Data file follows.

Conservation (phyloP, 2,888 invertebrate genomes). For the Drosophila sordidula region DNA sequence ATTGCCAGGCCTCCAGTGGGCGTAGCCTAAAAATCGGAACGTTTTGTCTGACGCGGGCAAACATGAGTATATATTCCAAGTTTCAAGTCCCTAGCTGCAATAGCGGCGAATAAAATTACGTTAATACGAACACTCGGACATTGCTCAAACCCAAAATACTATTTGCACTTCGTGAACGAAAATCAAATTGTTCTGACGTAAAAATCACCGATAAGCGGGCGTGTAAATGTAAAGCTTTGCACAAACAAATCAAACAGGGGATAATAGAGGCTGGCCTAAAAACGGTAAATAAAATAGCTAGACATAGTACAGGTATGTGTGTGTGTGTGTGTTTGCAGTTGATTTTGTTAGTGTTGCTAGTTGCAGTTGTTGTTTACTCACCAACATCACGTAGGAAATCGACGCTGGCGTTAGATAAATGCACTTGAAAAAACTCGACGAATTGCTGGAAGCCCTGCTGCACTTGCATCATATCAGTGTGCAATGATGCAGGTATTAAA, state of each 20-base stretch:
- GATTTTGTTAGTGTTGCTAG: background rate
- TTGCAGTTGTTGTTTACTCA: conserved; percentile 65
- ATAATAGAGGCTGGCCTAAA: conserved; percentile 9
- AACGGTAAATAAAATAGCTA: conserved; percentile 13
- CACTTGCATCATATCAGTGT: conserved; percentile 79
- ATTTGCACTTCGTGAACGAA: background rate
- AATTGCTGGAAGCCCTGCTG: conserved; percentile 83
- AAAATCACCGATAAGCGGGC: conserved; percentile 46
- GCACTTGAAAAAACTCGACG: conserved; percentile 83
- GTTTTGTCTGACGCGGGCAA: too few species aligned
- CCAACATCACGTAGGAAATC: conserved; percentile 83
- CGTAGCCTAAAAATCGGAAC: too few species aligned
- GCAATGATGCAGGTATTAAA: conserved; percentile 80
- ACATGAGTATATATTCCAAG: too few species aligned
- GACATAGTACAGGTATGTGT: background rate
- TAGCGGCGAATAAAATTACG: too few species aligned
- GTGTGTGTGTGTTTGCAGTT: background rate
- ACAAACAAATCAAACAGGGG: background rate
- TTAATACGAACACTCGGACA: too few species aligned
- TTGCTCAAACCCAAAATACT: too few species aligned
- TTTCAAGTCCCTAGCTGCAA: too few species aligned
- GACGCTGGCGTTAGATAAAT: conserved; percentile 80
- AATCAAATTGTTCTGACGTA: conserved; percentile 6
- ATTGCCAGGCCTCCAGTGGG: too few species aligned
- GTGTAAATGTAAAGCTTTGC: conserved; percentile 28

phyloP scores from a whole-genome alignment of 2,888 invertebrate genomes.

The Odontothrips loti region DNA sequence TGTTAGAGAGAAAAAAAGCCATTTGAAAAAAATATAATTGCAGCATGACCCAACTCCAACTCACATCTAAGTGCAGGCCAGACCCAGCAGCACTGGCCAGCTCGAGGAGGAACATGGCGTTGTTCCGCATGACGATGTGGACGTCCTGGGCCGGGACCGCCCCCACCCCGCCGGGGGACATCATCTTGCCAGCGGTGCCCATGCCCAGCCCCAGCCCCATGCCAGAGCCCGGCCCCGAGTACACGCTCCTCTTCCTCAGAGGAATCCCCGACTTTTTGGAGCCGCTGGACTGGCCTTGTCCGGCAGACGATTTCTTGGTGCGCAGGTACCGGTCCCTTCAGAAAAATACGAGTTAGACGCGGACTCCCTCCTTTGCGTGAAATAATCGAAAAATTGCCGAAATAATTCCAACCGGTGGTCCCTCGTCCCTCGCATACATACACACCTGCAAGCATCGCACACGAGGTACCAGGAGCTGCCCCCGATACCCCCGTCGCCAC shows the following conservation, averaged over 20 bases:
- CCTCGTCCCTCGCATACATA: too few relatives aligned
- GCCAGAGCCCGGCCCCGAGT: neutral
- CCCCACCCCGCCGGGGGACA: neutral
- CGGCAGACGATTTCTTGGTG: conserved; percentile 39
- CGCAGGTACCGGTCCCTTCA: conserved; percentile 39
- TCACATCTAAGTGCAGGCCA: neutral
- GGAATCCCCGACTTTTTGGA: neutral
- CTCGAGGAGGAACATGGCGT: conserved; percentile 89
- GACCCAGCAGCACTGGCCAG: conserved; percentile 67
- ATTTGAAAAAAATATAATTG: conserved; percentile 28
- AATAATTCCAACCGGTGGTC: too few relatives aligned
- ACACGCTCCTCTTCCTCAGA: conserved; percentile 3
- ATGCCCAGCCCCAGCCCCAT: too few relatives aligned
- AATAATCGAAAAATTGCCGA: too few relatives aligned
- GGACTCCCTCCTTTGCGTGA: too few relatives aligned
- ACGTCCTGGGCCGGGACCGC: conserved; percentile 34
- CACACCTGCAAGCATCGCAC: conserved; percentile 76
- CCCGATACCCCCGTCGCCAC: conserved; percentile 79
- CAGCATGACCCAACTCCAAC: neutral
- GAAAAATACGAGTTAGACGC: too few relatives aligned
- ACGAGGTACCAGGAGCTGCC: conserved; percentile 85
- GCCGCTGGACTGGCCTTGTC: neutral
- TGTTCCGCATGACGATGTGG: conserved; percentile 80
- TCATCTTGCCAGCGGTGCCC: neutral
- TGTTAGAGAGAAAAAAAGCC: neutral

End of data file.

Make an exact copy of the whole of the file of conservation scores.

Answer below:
Conservation (phyloP, 2,888 invertebrate genomes). For the Drosophila sordidula region DNA sequence ATTGCCAGGCCTCCAGTGGGCGTAGCCTAAAAATCGGAACGTTTTGTCTGACGCGGGCAAACATGAGTATATATTCCAAGTTTCAAGTCCCTAGCTGCAATAGCGGCGAATAAAATTACGTTAATACGAACACTCGGACATTGCTCAAACCCAAAATACTATTTGCACTTCGTGAACGAAAATCAAATTGTTCTGACGTAAAAATCACCGATAAGCGGGCGTGTAAATGTAAAGCTTTGCACAAACAAATCAAACAGGGGATAATAGAGGCTGGCCTAAAAACGGTAAATAAAATAGCTAGACATAGTACAGGTATGTGTGTGTGTGTGTGTTTGCAGTTGATTTTGTTAGTGTTGCTAGTTGCAGTTGTTGTTTACTCACCAACATCACGTAGGAAATCGACGCTGGCGTTAGATAAATGCACTTGAAAAAACTCGACGAATTGCTGGAAGCCCTGCTGCACTTGCATCATATCAGTGTGCAATGATGCAGGTATTAAA, state of each 20-base stretch:
- GATTTTGTTAGTGTTGCTAG: background rate
- TTGCAGTTGTTGTTTACTCA: conserved; percentile 65
- ATAATAGAGGCTGGCCTAAA: conserved; percentile 9
- AACGGTAAATAAAATAGCTA: conserved; percentile 13
- CACTTGCATCATATCAGTGT: conserved; percentile 79
- ATTTGCACTTCGTGAACGAA: background rate
- AATTGCTGGAAGCCCTGCTG: conserved; percentile 83
- AAAATCACCGATAAGCGGGC: conserved; percentile 46
- GCACTTGAAAAAACTCGACG: conserved; percentile 83
- GTTTTGTCTGACGCGGGCAA: too few species aligned
- CCAACATCACGTAGGAAATC: conserved; percentile 83
- CGTAGCCTAAAAATCGGAAC: too few species aligned
- GCAATGATGCAGGTATTAAA: conserved; percentile 80
- ACATGAGTATATATTCCAAG: too few species aligned
- GACATAGTACAGGTATGTGT: background rate
- TAGCGGCGAATAAAATTACG: too few species aligned
- GTGTGTGTGTGTTTGCAGTT: background rate
- ACAAACAAATCAAACAGGGG: background rate
- TTAATACGAACACTCGGACA: too few species aligned
- TTGCTCAAACCCAAAATACT: too few species aligned
- TTTCAAGTCCCTAGCTGCAA: too few species aligned
- GACGCTGGCGTTAGATAAAT: conserved; percentile 80
- AATCAAATTGTTCTGACGTA: conserved; percentile 6
- ATTGCCAGGCCTCCAGTGGG: too few species aligned
- GTGTAAATGTAAAGCTTTGC: conserved; percentile 28

phyloP scores from a whole-genome alignment of 2,888 invertebrate genomes.

The Odontothrips loti region DNA sequence TGTTAGAGAGAAAAAAAGCCATTTGAAAAAAATATAATTGCAGCATGACCCAACTCCAACTCACATCTAAGTGCAGGCCAGACCCAGCAGCACTGGCCAGCTCGAGGAGGAACATGGCGTTGTTCCGCATGACGATGTGGACGTCCTGGGCCGGGACCGCCCCCACCCCGCCGGGGGACATCATCTTGCCAGCGGTGCCCATGCCCAGCCCCAGCCCCATGCCAGAGCCCGGCCCCGAGTACACGCTCCTCTTCCTCAGAGGAATCCCCGACTTTTTGGAGCCGCTGGACTGGCCTTGTCCGGCAGACGATTTCTTGGTGCGCAGGTACCGGTCCCTTCAGAAAAATACGAGTTAGACGCGGACTCCCTCCTTTGCGTGAAATAATCGAAAAATTGCCGAAATAATTCCAACCGGTGGTCCCTCGTCCCTCGCATACATACACACCTGCAAGCATCGCACACGAGGTACCAGGAGCTGCCCCCGATACCCCCGTCGCCAC shows the following conservation, averaged over 20 bases:
- CCTCGTCCCTCGCATACATA: too few relatives aligned
- GCCAGAGCCCGGCCCCGAGT: neutral
- CCCCACCCCGCCGGGGGACA: neutral
- CGGCAGACGATTTCTTGGTG: conserved; percentile 39
- CGCAGGTACCGGTCCCTTCA: conserved; percentile 39
- TCACATCTAAGTGCAGGCCA: neutral
- GGAATCCCCGACTTTTTGGA: neutral
- CTCGAGGAGGAACATGGCGT: conserved; percentile 89
- GACCCAGCAGCACTGGCCAG: conserved; percentile 67
- ATTTGAAAAAAATATAATTG: conserved; percentile 28
- AATAATTCCAACCGGTGGTC: too few relatives aligned
- ACACGCTCCTCTTCCTCAGA: conserved; percentile 3
- ATGCCCAGCCCCAGCCCCAT: too few relatives aligned
- AATAATCGAAAAATTGCCGA: too few relatives aligned
- GGACTCCCTCCTTTGCGTGA: too few relatives aligned
- ACGTCCTGGGCCGGGACCGC: conserved; percentile 34
- CACACCTGCAAGCATCGCAC: conserved; percentile 76
- CCCGATACCCCCGTCGCCAC: conserved; percentile 79
- CAGCATGACCCAACTCCAAC: neutral
- GAAAAATACGAGTTAGACGC: too few relatives aligned
- ACGAGGTACCAGGAGCTGCC: conserved; percentile 85
- GCCGCTGGACTGGCCTTGTC: neutral
- TGTTCCGCATGACGATGTGG: conserved; percentile 80
- TCATCTTGCCAGCGGTGCCC: neutral
- TGTTAGAGAGAAAAAAAGCC: neutral